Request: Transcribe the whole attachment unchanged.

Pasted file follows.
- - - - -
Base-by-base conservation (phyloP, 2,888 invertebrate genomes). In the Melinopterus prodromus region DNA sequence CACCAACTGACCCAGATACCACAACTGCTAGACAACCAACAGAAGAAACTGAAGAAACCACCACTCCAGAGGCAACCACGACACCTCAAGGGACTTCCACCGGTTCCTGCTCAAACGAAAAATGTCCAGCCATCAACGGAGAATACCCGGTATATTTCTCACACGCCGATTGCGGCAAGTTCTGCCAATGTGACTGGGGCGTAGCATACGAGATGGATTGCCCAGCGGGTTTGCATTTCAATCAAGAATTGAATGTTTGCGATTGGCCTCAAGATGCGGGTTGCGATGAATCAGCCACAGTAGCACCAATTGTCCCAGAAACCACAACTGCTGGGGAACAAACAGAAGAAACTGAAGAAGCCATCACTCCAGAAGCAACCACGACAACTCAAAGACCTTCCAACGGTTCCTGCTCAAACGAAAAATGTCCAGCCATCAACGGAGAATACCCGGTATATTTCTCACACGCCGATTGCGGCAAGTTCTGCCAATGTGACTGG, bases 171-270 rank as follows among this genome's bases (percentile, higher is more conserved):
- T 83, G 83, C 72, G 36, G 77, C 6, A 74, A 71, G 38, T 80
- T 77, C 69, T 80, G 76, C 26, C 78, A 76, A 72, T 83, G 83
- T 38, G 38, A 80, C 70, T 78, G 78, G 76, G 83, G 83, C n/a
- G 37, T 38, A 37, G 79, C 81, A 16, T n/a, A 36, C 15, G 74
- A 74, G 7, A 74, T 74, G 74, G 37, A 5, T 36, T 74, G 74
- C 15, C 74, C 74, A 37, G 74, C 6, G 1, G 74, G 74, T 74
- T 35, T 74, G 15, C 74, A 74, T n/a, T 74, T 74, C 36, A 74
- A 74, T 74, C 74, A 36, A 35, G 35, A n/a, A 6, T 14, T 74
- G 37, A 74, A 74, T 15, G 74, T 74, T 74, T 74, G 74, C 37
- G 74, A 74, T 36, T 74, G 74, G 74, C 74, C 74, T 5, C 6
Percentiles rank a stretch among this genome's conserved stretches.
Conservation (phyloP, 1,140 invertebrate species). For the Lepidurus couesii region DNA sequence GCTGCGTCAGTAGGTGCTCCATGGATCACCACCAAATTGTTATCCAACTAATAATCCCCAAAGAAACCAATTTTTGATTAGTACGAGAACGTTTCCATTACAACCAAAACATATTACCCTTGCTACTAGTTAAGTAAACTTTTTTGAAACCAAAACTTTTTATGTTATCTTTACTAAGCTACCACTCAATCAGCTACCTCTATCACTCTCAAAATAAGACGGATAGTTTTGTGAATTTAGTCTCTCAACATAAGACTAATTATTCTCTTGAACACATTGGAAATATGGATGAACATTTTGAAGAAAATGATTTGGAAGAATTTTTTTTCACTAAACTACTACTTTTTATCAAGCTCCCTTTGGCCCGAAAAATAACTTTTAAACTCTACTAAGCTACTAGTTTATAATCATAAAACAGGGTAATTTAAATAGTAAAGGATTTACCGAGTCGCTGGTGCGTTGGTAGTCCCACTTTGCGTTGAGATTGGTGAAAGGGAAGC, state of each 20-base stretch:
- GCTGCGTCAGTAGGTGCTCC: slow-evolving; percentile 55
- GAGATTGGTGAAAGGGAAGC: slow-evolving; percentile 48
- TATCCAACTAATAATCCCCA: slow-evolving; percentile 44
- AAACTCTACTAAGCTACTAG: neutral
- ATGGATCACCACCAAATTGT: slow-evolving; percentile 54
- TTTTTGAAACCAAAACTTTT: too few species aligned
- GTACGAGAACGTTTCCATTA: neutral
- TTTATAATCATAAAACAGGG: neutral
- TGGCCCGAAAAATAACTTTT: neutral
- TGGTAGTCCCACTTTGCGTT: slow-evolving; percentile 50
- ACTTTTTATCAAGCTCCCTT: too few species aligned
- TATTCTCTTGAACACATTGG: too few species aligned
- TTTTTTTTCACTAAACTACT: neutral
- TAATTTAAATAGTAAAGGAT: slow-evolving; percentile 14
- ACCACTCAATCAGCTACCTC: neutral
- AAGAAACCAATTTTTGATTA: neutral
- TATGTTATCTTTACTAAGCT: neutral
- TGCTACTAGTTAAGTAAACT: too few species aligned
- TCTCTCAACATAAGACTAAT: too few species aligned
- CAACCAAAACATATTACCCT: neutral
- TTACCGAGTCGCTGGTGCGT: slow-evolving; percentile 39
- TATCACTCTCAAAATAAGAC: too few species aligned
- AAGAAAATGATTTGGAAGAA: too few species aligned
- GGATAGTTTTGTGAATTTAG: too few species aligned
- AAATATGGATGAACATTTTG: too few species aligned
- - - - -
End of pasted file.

Base-by-base conservation (phyloP, 2,888 invertebrate genomes). In the Melinopterus prodromus region DNA sequence CACCAACTGACCCAGATACCACAACTGCTAGACAACCAACAGAAGAAACTGAAGAAACCACCACTCCAGAGGCAACCACGACACCTCAAGGGACTTCCACCGGTTCCTGCTCAAACGAAAAATGTCCAGCCATCAACGGAGAATACCCGGTATATTTCTCACACGCCGATTGCGGCAAGTTCTGCCAATGTGACTGGGGCGTAGCATACGAGATGGATTGCCCAGCGGGTTTGCATTTCAATCAAGAATTGAATGTTTGCGATTGGCCTCAAGATGCGGGTTGCGATGAATCAGCCACAGTAGCACCAATTGTCCCAGAAACCACAACTGCTGGGGAACAAACAGAAGAAACTGAAGAAGCCATCACTCCAGAAGCAACCACGACAACTCAAAGACCTTCCAACGGTTCCTGCTCAAACGAAAAATGTCCAGCCATCAACGGAGAATACCCGGTATATTTCTCACACGCCGATTGCGGCAAGTTCTGCCAATGTGACTGG, bases 171-270 rank as follows among this genome's bases (percentile, higher is more conserved):
- T 83, G 83, C 72, G 36, G 77, C 6, A 74, A 71, G 38, T 80
- T 77, C 69, T 80, G 76, C 26, C 78, A 76, A 72, T 83, G 83
- T 38, G 38, A 80, C 70, T 78, G 78, G 76, G 83, G 83, C n/a
- G 37, T 38, A 37, G 79, C 81, A 16, T n/a, A 36, C 15, G 74
- A 74, G 7, A 74, T 74, G 74, G 37, A 5, T 36, T 74, G 74
- C 15, C 74, C 74, A 37, G 74, C 6, G 1, G 74, G 74, T 74
- T 35, T 74, G 15, C 74, A 74, T n/a, T 74, T 74, C 36, A 74
- A 74, T 74, C 74, A 36, A 35, G 35, A n/a, A 6, T 14, T 74
- G 37, A 74, A 74, T 15, G 74, T 74, T 74, T 74, G 74, C 37
- G 74, A 74, T 36, T 74, G 74, G 74, C 74, C 74, T 5, C 6
Percentiles rank a stretch among this genome's conserved stretches.
Conservation (phyloP, 1,140 invertebrate species). For the Lepidurus couesii region DNA sequence GCTGCGTCAGTAGGTGCTCCATGGATCACCACCAAATTGTTATCCAACTAATAATCCCCAAAGAAACCAATTTTTGATTAGTACGAGAACGTTTCCATTACAACCAAAACATATTACCCTTGCTACTAGTTAAGTAAACTTTTTTGAAACCAAAACTTTTTATGTTATCTTTACTAAGCTACCACTCAATCAGCTACCTCTATCACTCTCAAAATAAGACGGATAGTTTTGTGAATTTAGTCTCTCAACATAAGACTAATTATTCTCTTGAACACATTGGAAATATGGATGAACATTTTGAAGAAAATGATTTGGAAGAATTTTTTTTCACTAAACTACTACTTTTTATCAAGCTCCCTTTGGCCCGAAAAATAACTTTTAAACTCTACTAAGCTACTAGTTTATAATCATAAAACAGGGTAATTTAAATAGTAAAGGATTTACCGAGTCGCTGGTGCGTTGGTAGTCCCACTTTGCGTTGAGATTGGTGAAAGGGAAGC, state of each 20-base stretch:
- GCTGCGTCAGTAGGTGCTCC: slow-evolving; percentile 55
- GAGATTGGTGAAAGGGAAGC: slow-evolving; percentile 48
- TATCCAACTAATAATCCCCA: slow-evolving; percentile 44
- AAACTCTACTAAGCTACTAG: neutral
- ATGGATCACCACCAAATTGT: slow-evolving; percentile 54
- TTTTTGAAACCAAAACTTTT: too few species aligned
- GTACGAGAACGTTTCCATTA: neutral
- TTTATAATCATAAAACAGGG: neutral
- TGGCCCGAAAAATAACTTTT: neutral
- TGGTAGTCCCACTTTGCGTT: slow-evolving; percentile 50
- ACTTTTTATCAAGCTCCCTT: too few species aligned
- TATTCTCTTGAACACATTGG: too few species aligned
- TTTTTTTTCACTAAACTACT: neutral
- TAATTTAAATAGTAAAGGAT: slow-evolving; percentile 14
- ACCACTCAATCAGCTACCTC: neutral
- AAGAAACCAATTTTTGATTA: neutral
- TATGTTATCTTTACTAAGCT: neutral
- TGCTACTAGTTAAGTAAACT: too few species aligned
- TCTCTCAACATAAGACTAAT: too few species aligned
- CAACCAAAACATATTACCCT: neutral
- TTACCGAGTCGCTGGTGCGT: slow-evolving; percentile 39
- TATCACTCTCAAAATAAGAC: too few species aligned
- AAGAAAATGATTTGGAAGAA: too few species aligned
- GGATAGTTTTGTGAATTTAG: too few species aligned
- AAATATGGATGAACATTTTG: too few species aligned